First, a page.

In normal communication, nonverbal components comprise a significant part of the communication (Lapakko, 2007; Kendon, 2004). We use many nonverbal cues (lip, eye, face, arm, trunk, leg and breathing movements) as well as olfactory cues to understand the message. In most group zoom meeting we only see the face and shoulders instead of an integrated somatic body response in a three-dimensional space as we look near and far. On the other hand, in front of the computer, we tend to sit immobilized and solely look at a two-dimensional screen at a fixed distance. As we look at the screen we may not process the evolutionary nonverbal communication patterns that indicate safety. Similarly, when child does not receive feedback as it reaches out, it often becomes more demanding or withdraws as the social bond is disconnected.
Communication is an interactive process that supports growth and development. When the child or a person reaches out and there is no response. The detrimental effect of interrupting facial responsiveness is demonstrated by the research of University of Massachusetts’s Distinguished University Professor of Psychology Edward Tronick (Goldman, 2010; Tronick et al, 1975).
How to maintain build social bonds
Recognize that being distracted by cellphone notifications and not being present are emotional bond breakers, thus implement behaviors that build social connections.
- Arrange your camera so that your face and upper torso is very visible, there is no backlight and glare, and you are looking straight at the camera.
- Provide dynamic visual feedback by exaggerating your responses (nod your head for agreement or shake your head no for disagreement).
- When presenting, have a collaborator monitor Chat and if possible have them shift back and forth between share screen and speaker view so that the speaker can focus on the presentation.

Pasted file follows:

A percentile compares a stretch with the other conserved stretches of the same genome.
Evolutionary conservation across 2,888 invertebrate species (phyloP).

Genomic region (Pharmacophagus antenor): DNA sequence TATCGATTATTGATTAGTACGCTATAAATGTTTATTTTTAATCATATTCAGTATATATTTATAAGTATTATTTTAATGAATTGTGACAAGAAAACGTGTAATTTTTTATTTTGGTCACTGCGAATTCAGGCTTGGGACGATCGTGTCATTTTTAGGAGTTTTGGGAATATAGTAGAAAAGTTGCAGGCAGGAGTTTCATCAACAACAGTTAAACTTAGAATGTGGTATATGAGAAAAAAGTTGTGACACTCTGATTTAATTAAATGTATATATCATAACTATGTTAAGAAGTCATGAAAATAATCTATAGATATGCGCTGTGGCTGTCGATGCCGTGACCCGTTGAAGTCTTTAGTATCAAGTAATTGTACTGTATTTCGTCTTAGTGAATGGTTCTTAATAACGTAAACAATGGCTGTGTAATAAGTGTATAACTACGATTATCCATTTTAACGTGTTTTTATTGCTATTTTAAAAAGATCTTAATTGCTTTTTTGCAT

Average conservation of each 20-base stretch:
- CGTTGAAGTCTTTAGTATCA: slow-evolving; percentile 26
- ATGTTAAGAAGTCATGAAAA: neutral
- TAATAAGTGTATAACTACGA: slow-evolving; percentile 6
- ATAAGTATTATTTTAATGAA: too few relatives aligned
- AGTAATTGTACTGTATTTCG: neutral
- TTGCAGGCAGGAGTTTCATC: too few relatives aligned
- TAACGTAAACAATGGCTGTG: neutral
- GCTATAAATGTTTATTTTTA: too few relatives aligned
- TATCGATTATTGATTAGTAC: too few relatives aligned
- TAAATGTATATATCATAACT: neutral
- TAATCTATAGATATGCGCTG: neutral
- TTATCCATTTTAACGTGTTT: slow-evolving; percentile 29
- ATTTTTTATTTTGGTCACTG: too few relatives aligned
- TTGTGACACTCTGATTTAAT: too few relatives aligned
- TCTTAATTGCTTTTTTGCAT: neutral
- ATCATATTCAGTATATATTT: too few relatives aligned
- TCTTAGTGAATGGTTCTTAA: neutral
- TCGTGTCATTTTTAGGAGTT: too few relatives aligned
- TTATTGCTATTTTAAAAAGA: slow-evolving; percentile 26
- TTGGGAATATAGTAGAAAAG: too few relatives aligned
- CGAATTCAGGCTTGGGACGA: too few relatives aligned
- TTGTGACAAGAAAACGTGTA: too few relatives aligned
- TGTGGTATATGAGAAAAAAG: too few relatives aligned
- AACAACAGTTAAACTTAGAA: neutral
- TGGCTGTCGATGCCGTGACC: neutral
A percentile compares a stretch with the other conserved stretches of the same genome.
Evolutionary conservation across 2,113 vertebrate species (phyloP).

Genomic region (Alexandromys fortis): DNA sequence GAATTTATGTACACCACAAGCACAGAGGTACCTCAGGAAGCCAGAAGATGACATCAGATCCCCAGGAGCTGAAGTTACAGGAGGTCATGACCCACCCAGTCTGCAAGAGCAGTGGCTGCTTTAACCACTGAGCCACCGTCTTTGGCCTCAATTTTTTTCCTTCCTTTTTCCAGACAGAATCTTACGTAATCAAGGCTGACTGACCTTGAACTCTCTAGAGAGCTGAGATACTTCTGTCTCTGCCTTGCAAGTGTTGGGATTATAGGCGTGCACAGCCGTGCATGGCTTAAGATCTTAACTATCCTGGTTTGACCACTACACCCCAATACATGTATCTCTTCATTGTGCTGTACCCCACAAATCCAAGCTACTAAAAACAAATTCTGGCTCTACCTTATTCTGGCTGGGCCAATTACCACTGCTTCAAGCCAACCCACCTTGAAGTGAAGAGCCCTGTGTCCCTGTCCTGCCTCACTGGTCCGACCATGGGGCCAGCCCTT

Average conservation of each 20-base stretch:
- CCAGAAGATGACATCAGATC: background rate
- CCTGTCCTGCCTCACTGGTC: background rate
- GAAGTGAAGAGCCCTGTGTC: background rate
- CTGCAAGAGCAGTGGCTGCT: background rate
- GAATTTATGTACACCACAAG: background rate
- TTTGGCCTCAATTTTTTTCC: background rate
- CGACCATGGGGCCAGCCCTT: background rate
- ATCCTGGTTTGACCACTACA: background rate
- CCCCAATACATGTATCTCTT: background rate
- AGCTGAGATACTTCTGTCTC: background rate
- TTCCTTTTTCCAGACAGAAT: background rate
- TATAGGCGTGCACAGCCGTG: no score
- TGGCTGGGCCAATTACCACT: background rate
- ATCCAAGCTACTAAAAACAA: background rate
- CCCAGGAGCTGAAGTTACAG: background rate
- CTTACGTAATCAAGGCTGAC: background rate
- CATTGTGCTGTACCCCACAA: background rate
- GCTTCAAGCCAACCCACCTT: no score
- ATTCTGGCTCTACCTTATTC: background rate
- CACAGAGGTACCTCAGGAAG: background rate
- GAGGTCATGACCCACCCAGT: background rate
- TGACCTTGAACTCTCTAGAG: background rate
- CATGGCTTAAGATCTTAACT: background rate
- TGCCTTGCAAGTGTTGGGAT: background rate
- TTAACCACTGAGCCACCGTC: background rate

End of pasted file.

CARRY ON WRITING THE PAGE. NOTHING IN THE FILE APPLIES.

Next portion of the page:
- Use a separate microphone to improve sound.
- If the screen freezes or the sound warbles often an indication of insufficient bandwidth, turn off the video to improve the sound quality.
Social bonding recommendations
- Share with your friends that you feel dismissed when they interrupt your conversation to check their cell phone.
- When meeting friends, turn off the cell phone or put them away in another room so not to be distracted.
- Schedule digital free time with your children.
- During meal times, turn off cell phones or put them in another room.
- Attend to the baby or child instead of your cellphone screen.
For a detailed perspective how technology impacts our lives and what you can do about it, see our book, TechStress-How Technology is Hijacking our Lives, Strategies for Coping and Pragmatic Ergonomics (Peper, Harvey, & Faass, 2020). Available from: https://www.penguinrandomhouse.com/books/232119/tech-stress-by-erik-peper-phd/
Peper, E., Harvey, R., & Faass, N. (2020). TechStress-How Technology is Hijacking our Lives, Strategies for Coping and Pragmatic Ergonomics. Berkeley, CA: North Atlantic Books. ISBN-13: 978-1583947685
Roberts F., Margutti P., Takano S. (2011). Judgments concerning the valence of inter-turn silence across speakers of American English, Italian, and Japanese. Discourse Process. 48 331–354. 10.1080/0163853X.2011.558002
Tronick, E., Adamson, L.B., Als, H., & Brazelton, T.B. (1975, April). Infant emotions in normal and pertubated interactions. Paper presented at the biennial meeting of the Society for Research in Child Development, Denver, CO.